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Don’t Forget the Songs-365: Mach Dos: Day 243
Wed. Sept 12, 2012

“God in the Numbers”
Richard Ashcroft

2002

“♫ Don’t throw
away the pictures
that give you
a smile/ don’t
throw away the
memories that
make you cry
♫ ”

Happy Belated Birthday wishes to Richard Ashcroft. Richard’s birthday was yesterday, on September 11th? Can you imagine having a birthday on 9/11? On the day you want to celebrate, the whole world in mourning one of the worst days in history. Former Verve front-man and no solo artist discussed celebrated his 9/11 birthday with Thomas Beller when he said, “I had my 30th birthday on 9/11 with my child. For anyone around the world with an ounce of feeling in their bones it was a huge moment, and it was weird because a lot of the songs I wrote beforehand seemed to reference the event somehow. “The numbers, palaces of fortune in the sky…” whether I was visualizing big corporate towers because I was thinking about the way we’ve always built these huge dominating symbols or what, I don’t know.”

“God in the Numbers” is the song, Ashcroft was referring to, and it’s definitely one of the most soulful songs on 2002’s Human Conditions. “God in the Numbers” is a postmodern urban hymn. You can hear Ashcroft literally searching, contemplating answers of the great beyond. Within this dynamic epic which at the heart withholds the spiritual quest inside of Richard’s Human Conditions?

Richard Ashcroft talked about Human Conditions, “God” and how he believes his songs are like prayers, when he said. “A lot of these songs are like prayers. Anything that’s spiritual should leave the listener with a sense of, not exactly an out of body experience, but it should transport you to a different place, a different state of mind and a higher state of consciousness. In a sense, “God in the Numbers” is about someone who hasn’t defined his God yet, he doesn’t have a book to pass down to his son and say here, it’s all here within this book. But I’m also searching for a sense of spirituality and I think my prayers have always been my songs, really, that’s the way I communicate best through music. It’s an instinctive thing; I wanted to make people feel like people feel in a church.”

Don’t worry my fellow Verve and Ashcroft fans, I don’t believe the religious right would ever want to co-opt Richard’s quasi-religious anthem because “Numbers” is about a search for God. When asked in a television interview if he found an answer or was he still searching in “God in the Numbers,” Richard Ashcroft replied, “Yeah, I’m still searching and still confused. People find their own personal gods within things that are incredibly complex but on the surface seem simple like your child’s eyes, having a cup of tea, watching a sunset or making love. They all can induce a sense of religious feeling within me.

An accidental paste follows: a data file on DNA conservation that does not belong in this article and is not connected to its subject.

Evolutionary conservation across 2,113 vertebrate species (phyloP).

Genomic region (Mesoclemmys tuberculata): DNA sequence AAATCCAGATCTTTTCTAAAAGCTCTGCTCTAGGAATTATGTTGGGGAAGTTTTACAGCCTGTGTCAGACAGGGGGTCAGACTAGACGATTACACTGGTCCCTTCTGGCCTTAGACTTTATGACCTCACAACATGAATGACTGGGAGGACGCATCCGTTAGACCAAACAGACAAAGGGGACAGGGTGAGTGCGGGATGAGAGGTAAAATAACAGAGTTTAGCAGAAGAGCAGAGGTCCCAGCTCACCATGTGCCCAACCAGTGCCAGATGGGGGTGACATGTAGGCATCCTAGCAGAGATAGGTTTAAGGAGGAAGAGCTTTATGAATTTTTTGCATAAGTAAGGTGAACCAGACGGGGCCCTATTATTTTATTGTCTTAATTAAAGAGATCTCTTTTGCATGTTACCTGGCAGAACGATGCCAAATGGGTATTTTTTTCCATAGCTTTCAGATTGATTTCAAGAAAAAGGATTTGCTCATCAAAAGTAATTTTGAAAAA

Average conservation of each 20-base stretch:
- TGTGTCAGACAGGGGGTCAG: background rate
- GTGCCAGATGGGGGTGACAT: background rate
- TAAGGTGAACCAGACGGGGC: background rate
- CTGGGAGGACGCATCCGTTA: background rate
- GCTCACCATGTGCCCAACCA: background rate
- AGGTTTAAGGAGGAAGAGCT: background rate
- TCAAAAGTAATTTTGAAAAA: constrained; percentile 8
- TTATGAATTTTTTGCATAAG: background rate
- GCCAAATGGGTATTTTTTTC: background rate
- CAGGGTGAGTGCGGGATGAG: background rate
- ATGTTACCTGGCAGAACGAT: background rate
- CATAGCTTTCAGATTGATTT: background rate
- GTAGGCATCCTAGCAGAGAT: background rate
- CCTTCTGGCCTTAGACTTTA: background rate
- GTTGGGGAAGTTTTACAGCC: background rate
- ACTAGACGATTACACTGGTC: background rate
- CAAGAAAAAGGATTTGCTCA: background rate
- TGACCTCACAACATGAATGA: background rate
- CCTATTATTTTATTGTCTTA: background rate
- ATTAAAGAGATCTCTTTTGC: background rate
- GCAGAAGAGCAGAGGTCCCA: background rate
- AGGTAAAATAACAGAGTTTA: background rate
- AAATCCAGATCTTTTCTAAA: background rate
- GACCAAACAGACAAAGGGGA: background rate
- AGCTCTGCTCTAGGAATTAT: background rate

Ashcroft then explained the origin of “Numbers” when he said, “God in the Numbers” that title is so funny to me it’s like the film π [Pi], the guy who finds the final code, he breaks the code and he finds and sees the number that’s so beautiful, he gets God. He finally realizes there must be a bigger plan because the number is so beautiful, the code is so beautiful, and it works so well. I think the film π [Pi] was a big influence on that song.

It took a couple of spins but “God in the Numbers” is more than song that inspires you to contemplate your own life. For someone who celebrates his birthday on 9/11, Richard Ashcroft doesn’t write your normal three minute mindless bubble pop songs. Ashcroft goal in Human Conditions is for all of us to lift us echoing Maya Angelou’s philosophy of, “Life is not measured by the number of breaths we take, but by the moments that take our breath away.” Ashcroft wants for us to reconnect within the beauty of life, beyond the numbers, inside of his songs are prayers for the dreamers and the lovers.

Richard reflects his inner soulful harmony in a sound that vibrates the essence in our nature to seek out and learn to question everything within ourselves, our faith, our paths within our worlds of static isolation and fear. Within the moments of song prayers, Ashcroft never fails to take our breaths into new realms within the soundtrack through the journey of personal meaning and understanding of our own Human Conditions. Never has Richard Ashcroft explored this righteous of a sound, it’s time you experienced “God in the Numbers.”

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